Istanbul meeting to host leaders of Orthodox churches

DAILY SABAH WITH WIRES
ISTANBUL
Published
Istanbul meeting to host leaders of Orthodox churches

The heads of Greek Orthodox churches from around the world will convene in Istanbul tomorrow at an event hosted by the Istanbul-based Fener Greek Orthodox Patriarchate. A total of 140 bishops and archbishops will participate in the five-day event in Istanbul between August 29 and September 2 in Istanbul.

In a statement, the patriarchate said the prelates would "exchange ideas" and discuss a wide-range of issues, from a Pan-Orthodox Synod, which is scheduled to be held next year, to environmental issues and churches' role on the matter, interfaith dialogue and other social issues. Clerics from churches in the United States, Europe, Australia and Asia will attend the convention, the statement said.

The meeting, which will be hosted by Patriarch Bartholomew I, will likely mainly focus on the Pan-Orthodox Synod. Next year's synod is expected to discuss the way autocephaly, or self-governance status, is granted to Orthodox churches, changes to the church calendar and the rules on marriage of clergy members.

Planned since the 1960s, the synod will allow for major changes to the church to be proposed, but according to the experts, the meeting scheduled for 2016 may not yield reforms since Orthodox churches remain divided. The Fener and Russian Orthodox churches have been competing for decades for ecumenical status in the Orthodox world. The Fener Patriarchate in Istanbul is seeking a "primus inter pares" or "first among equals" status among 12 churches, but the Moscow-based Russian Orthodox Church has questioned its attempts to do so.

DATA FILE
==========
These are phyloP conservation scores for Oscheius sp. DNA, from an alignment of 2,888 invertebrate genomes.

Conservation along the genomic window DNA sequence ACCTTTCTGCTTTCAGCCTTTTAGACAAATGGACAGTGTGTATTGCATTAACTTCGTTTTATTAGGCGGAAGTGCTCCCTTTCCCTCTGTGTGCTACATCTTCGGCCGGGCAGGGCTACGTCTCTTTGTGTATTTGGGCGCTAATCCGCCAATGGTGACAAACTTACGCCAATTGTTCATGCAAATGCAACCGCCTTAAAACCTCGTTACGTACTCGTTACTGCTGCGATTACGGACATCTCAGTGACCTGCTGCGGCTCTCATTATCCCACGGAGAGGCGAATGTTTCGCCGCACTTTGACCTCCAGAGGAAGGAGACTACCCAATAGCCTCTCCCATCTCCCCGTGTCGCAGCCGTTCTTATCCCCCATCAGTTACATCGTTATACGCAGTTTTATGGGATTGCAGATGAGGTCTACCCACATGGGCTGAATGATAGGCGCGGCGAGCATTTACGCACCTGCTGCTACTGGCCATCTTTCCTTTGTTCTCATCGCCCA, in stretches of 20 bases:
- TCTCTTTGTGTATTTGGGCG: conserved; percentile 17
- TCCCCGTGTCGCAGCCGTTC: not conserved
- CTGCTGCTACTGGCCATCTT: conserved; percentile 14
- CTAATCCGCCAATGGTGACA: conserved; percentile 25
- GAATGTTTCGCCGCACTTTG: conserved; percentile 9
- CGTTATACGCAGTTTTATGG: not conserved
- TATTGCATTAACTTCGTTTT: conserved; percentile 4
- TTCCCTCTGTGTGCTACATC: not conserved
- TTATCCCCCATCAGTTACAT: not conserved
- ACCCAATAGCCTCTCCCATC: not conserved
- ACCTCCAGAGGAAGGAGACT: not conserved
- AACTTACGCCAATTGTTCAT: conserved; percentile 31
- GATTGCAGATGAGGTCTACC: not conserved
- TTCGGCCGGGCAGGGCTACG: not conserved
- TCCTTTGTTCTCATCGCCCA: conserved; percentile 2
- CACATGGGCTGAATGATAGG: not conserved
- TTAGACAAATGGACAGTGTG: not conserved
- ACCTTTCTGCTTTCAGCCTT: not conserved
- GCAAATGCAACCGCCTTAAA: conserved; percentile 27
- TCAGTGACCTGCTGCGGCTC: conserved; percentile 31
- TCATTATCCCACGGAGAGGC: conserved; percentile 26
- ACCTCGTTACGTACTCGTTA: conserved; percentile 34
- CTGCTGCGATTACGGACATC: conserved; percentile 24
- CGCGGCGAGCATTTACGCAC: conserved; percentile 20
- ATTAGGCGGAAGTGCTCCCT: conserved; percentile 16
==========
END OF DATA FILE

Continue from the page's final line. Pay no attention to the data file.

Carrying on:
The Fener Greek Orthodox patriarchate, in its self-appointed ecumenical status, has been based in Istanbul since the time of the Byzantine Empire that collapsed after the Ottoman conquest of Constantinople. It has direct authority to assign and dismiss prelates in churches in several countries, from New Zealand to Panama.

The patriarchate has a small congregation in Istanbul but many of its followers live abroad, mainly in the United States.

Share on Facebook Share on Twitter